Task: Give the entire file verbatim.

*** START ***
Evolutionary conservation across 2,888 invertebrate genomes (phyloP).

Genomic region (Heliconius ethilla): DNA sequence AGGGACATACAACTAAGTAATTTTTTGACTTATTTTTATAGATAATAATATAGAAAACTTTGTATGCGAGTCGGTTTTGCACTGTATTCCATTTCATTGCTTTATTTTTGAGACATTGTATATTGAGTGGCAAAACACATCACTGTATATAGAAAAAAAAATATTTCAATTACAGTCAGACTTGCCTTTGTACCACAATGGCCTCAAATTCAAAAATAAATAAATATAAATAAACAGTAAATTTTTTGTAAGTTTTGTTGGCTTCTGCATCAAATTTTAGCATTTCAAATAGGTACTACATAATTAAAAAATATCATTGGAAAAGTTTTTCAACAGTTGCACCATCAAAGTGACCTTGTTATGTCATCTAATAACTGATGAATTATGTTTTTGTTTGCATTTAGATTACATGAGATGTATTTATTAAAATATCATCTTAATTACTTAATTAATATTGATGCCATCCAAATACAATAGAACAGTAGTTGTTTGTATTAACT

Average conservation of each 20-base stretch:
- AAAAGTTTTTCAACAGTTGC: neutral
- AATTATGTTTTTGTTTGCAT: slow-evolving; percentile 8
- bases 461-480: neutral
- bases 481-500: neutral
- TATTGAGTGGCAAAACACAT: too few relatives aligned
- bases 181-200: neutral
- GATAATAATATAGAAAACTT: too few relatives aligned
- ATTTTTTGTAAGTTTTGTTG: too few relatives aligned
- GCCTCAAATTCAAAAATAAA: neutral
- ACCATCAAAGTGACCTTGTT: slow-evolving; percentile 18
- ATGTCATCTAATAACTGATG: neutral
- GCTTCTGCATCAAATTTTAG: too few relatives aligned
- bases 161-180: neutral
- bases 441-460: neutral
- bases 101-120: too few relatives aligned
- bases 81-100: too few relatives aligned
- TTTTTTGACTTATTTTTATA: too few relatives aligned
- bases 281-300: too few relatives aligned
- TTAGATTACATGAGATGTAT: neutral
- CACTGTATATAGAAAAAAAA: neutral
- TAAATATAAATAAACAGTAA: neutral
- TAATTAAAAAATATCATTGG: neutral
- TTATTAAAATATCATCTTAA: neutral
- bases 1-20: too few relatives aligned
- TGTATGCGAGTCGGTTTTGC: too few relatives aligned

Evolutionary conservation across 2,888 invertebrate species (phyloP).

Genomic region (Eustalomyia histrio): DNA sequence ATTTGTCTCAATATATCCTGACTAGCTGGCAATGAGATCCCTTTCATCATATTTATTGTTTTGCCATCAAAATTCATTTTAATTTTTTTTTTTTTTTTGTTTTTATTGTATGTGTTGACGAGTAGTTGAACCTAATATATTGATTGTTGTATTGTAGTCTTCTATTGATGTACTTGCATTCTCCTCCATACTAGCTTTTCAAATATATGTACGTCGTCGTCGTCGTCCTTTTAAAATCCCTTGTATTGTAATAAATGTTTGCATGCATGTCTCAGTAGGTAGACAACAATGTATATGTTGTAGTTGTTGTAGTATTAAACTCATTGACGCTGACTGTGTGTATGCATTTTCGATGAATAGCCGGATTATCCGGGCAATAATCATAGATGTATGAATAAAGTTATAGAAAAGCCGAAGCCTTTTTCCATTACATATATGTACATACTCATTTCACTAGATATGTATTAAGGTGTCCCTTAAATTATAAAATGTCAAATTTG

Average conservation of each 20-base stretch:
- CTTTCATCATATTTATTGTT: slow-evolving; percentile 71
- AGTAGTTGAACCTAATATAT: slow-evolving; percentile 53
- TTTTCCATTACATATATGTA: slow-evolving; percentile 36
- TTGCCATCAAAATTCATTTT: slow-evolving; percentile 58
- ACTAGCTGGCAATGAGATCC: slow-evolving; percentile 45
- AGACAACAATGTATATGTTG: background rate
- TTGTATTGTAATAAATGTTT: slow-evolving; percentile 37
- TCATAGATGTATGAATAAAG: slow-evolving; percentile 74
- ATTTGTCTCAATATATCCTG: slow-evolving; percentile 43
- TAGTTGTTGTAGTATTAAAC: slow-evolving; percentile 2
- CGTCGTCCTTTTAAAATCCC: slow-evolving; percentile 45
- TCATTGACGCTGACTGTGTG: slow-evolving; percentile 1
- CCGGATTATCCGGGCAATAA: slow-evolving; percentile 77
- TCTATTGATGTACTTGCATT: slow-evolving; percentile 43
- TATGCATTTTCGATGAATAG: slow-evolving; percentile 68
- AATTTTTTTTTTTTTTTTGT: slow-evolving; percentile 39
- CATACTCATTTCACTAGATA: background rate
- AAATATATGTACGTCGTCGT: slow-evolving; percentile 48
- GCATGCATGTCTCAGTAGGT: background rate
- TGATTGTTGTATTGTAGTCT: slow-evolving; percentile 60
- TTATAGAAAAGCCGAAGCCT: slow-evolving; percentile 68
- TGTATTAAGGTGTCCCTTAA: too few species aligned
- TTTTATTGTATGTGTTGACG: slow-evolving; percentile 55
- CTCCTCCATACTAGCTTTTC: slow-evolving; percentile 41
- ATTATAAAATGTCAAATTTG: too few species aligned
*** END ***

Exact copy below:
Evolutionary conservation across 2,888 invertebrate genomes (phyloP).

Genomic region (Heliconius ethilla): DNA sequence AGGGACATACAACTAAGTAATTTTTTGACTTATTTTTATAGATAATAATATAGAAAACTTTGTATGCGAGTCGGTTTTGCACTGTATTCCATTTCATTGCTTTATTTTTGAGACATTGTATATTGAGTGGCAAAACACATCACTGTATATAGAAAAAAAAATATTTCAATTACAGTCAGACTTGCCTTTGTACCACAATGGCCTCAAATTCAAAAATAAATAAATATAAATAAACAGTAAATTTTTTGTAAGTTTTGTTGGCTTCTGCATCAAATTTTAGCATTTCAAATAGGTACTACATAATTAAAAAATATCATTGGAAAAGTTTTTCAACAGTTGCACCATCAAAGTGACCTTGTTATGTCATCTAATAACTGATGAATTATGTTTTTGTTTGCATTTAGATTACATGAGATGTATTTATTAAAATATCATCTTAATTACTTAATTAATATTGATGCCATCCAAATACAATAGAACAGTAGTTGTTTGTATTAACT

Average conservation of each 20-base stretch:
- AAAAGTTTTTCAACAGTTGC: neutral
- AATTATGTTTTTGTTTGCAT: slow-evolving; percentile 8
- bases 461-480: neutral
- bases 481-500: neutral
- TATTGAGTGGCAAAACACAT: too few relatives aligned
- bases 181-200: neutral
- GATAATAATATAGAAAACTT: too few relatives aligned
- ATTTTTTGTAAGTTTTGTTG: too few relatives aligned
- GCCTCAAATTCAAAAATAAA: neutral
- ACCATCAAAGTGACCTTGTT: slow-evolving; percentile 18
- ATGTCATCTAATAACTGATG: neutral
- GCTTCTGCATCAAATTTTAG: too few relatives aligned
- bases 161-180: neutral
- bases 441-460: neutral
- bases 101-120: too few relatives aligned
- bases 81-100: too few relatives aligned
- TTTTTTGACTTATTTTTATA: too few relatives aligned
- bases 281-300: too few relatives aligned
- TTAGATTACATGAGATGTAT: neutral
- CACTGTATATAGAAAAAAAA: neutral
- TAAATATAAATAAACAGTAA: neutral
- TAATTAAAAAATATCATTGG: neutral
- TTATTAAAATATCATCTTAA: neutral
- bases 1-20: too few relatives aligned
- TGTATGCGAGTCGGTTTTGC: too few relatives aligned

Evolutionary conservation across 2,888 invertebrate species (phyloP).

Genomic region (Eustalomyia histrio): DNA sequence ATTTGTCTCAATATATCCTGACTAGCTGGCAATGAGATCCCTTTCATCATATTTATTGTTTTGCCATCAAAATTCATTTTAATTTTTTTTTTTTTTTTGTTTTTATTGTATGTGTTGACGAGTAGTTGAACCTAATATATTGATTGTTGTATTGTAGTCTTCTATTGATGTACTTGCATTCTCCTCCATACTAGCTTTTCAAATATATGTACGTCGTCGTCGTCGTCCTTTTAAAATCCCTTGTATTGTAATAAATGTTTGCATGCATGTCTCAGTAGGTAGACAACAATGTATATGTTGTAGTTGTTGTAGTATTAAACTCATTGACGCTGACTGTGTGTATGCATTTTCGATGAATAGCCGGATTATCCGGGCAATAATCATAGATGTATGAATAAAGTTATAGAAAAGCCGAAGCCTTTTTCCATTACATATATGTACATACTCATTTCACTAGATATGTATTAAGGTGTCCCTTAAATTATAAAATGTCAAATTTG

Average conservation of each 20-base stretch:
- CTTTCATCATATTTATTGTT: slow-evolving; percentile 71
- AGTAGTTGAACCTAATATAT: slow-evolving; percentile 53
- TTTTCCATTACATATATGTA: slow-evolving; percentile 36
- TTGCCATCAAAATTCATTTT: slow-evolving; percentile 58
- ACTAGCTGGCAATGAGATCC: slow-evolving; percentile 45
- AGACAACAATGTATATGTTG: background rate
- TTGTATTGTAATAAATGTTT: slow-evolving; percentile 37
- TCATAGATGTATGAATAAAG: slow-evolving; percentile 74
- ATTTGTCTCAATATATCCTG: slow-evolving; percentile 43
- TAGTTGTTGTAGTATTAAAC: slow-evolving; percentile 2
- CGTCGTCCTTTTAAAATCCC: slow-evolving; percentile 45
- TCATTGACGCTGACTGTGTG: slow-evolving; percentile 1
- CCGGATTATCCGGGCAATAA: slow-evolving; percentile 77
- TCTATTGATGTACTTGCATT: slow-evolving; percentile 43
- TATGCATTTTCGATGAATAG: slow-evolving; percentile 68
- AATTTTTTTTTTTTTTTTGT: slow-evolving; percentile 39
- CATACTCATTTCACTAGATA: background rate
- AAATATATGTACGTCGTCGT: slow-evolving; percentile 48
- GCATGCATGTCTCAGTAGGT: background rate
- TGATTGTTGTATTGTAGTCT: slow-evolving; percentile 60
- TTATAGAAAAGCCGAAGCCT: slow-evolving; percentile 68
- TGTATTAAGGTGTCCCTTAA: too few species aligned
- TTTTATTGTATGTGTTGACG: slow-evolving; percentile 55
- CTCCTCCATACTAGCTTTTC: slow-evolving; percentile 41
- ATTATAAAATGTCAAATTTG: too few species aligned